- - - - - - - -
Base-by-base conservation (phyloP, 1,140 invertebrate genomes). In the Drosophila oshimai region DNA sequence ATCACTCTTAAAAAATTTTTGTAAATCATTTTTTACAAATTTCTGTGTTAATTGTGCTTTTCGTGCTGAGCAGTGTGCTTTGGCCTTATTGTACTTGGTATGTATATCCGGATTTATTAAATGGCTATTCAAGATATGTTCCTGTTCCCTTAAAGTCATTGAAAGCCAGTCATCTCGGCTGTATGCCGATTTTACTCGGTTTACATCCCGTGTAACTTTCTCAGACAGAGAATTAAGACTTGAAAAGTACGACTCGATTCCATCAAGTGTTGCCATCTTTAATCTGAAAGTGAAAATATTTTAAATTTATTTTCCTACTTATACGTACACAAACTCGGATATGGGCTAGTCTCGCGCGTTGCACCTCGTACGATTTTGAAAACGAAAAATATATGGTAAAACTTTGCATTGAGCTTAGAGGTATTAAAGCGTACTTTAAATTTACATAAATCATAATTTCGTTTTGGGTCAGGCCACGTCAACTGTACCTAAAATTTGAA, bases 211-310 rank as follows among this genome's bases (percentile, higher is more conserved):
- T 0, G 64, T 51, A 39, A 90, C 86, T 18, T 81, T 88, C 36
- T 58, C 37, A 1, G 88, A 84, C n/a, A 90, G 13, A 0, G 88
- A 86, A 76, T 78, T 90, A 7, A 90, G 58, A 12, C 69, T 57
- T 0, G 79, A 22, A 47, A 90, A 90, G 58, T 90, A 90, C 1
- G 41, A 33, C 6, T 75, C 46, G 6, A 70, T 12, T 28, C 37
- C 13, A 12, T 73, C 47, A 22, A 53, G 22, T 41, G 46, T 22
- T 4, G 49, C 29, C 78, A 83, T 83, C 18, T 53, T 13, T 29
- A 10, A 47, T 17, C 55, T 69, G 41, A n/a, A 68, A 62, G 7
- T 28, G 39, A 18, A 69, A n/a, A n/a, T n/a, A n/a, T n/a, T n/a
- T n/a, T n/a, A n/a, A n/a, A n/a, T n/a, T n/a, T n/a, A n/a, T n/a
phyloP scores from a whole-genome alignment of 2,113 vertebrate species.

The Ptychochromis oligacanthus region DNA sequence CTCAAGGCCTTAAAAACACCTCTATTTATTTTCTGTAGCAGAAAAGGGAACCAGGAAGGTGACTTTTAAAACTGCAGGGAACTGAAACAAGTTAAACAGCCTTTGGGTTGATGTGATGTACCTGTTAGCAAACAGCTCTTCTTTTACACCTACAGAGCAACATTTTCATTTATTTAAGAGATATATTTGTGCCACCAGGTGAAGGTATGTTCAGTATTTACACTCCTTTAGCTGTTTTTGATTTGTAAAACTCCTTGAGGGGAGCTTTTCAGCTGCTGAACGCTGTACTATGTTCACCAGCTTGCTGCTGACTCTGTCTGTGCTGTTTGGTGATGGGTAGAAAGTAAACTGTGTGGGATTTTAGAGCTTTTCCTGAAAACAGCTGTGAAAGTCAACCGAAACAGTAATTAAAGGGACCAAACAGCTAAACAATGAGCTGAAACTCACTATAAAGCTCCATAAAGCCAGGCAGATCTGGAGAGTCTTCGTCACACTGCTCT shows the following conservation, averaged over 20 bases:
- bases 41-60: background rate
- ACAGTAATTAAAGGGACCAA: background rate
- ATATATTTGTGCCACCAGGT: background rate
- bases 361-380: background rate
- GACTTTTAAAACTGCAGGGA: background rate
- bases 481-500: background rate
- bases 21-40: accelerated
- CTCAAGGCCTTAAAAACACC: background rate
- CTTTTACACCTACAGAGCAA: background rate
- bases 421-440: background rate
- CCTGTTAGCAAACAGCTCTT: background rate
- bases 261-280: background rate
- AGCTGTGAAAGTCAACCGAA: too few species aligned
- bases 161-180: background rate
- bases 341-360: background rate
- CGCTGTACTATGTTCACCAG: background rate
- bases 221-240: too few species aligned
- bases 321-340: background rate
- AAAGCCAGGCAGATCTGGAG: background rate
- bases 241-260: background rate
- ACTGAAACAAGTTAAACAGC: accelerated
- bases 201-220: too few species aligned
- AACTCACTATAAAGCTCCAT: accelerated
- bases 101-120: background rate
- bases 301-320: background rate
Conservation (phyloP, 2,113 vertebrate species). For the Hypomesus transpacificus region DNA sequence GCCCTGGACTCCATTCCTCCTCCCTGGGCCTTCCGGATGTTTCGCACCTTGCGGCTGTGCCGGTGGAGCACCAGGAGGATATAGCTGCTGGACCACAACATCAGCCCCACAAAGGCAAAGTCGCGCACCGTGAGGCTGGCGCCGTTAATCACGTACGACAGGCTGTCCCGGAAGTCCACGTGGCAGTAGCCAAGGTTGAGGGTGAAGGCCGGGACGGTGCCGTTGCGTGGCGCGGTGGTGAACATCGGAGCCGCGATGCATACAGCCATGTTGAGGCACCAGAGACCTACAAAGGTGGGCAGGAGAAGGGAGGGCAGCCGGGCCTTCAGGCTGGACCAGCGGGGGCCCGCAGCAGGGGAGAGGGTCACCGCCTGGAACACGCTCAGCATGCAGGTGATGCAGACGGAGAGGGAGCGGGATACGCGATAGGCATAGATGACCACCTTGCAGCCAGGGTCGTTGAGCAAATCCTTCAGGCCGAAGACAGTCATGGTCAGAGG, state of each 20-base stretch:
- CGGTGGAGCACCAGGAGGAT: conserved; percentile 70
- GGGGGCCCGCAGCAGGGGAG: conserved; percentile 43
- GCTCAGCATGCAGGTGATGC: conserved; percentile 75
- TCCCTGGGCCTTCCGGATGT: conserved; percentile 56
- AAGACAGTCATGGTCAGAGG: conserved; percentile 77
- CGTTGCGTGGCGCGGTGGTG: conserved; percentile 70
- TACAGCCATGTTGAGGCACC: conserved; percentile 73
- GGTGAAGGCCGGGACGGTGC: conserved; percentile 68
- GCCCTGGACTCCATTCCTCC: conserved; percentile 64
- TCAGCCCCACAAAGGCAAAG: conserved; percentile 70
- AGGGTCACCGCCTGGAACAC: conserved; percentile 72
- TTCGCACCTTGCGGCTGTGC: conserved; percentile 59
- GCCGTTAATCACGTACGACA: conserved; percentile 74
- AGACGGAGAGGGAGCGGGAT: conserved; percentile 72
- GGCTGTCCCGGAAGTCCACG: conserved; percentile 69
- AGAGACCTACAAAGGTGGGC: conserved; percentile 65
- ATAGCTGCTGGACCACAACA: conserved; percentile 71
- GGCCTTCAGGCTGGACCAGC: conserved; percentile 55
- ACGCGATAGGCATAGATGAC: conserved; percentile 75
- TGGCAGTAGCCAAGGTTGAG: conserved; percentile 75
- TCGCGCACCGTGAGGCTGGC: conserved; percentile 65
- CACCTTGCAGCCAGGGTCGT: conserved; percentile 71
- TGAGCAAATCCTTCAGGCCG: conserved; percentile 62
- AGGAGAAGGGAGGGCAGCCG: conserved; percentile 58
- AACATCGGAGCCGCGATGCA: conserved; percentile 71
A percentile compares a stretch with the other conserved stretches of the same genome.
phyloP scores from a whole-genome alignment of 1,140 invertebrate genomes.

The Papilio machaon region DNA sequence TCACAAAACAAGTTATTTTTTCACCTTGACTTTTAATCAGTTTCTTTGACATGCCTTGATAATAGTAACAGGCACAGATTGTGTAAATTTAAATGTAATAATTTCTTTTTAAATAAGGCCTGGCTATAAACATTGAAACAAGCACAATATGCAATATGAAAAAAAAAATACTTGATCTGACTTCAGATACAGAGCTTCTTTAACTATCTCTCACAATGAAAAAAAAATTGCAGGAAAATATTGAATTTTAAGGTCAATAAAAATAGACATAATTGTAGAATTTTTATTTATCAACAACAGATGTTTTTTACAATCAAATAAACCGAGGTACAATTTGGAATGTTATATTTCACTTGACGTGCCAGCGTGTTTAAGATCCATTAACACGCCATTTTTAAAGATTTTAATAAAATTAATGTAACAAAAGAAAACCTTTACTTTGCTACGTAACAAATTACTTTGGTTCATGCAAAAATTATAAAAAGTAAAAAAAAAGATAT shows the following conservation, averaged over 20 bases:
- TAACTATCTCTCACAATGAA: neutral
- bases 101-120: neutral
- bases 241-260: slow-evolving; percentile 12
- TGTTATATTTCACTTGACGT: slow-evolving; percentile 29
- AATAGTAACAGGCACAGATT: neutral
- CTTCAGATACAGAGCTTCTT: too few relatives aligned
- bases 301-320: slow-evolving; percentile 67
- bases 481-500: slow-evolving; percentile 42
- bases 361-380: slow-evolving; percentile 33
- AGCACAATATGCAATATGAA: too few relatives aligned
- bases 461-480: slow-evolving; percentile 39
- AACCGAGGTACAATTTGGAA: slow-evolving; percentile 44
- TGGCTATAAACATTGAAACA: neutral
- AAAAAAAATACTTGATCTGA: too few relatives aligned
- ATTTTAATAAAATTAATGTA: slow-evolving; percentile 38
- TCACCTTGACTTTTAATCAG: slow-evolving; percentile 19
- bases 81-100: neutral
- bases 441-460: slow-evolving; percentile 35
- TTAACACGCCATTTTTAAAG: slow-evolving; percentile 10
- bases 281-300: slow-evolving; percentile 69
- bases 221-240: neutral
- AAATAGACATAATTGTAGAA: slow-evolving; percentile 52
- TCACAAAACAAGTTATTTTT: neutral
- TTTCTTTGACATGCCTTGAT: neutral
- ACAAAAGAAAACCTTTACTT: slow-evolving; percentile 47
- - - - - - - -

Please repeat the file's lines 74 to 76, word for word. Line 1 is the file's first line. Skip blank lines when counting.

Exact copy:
- bases 301-320: slow-evolving; percentile 67
- bases 481-500: slow-evolving; percentile 42
- bases 361-380: slow-evolving; percentile 33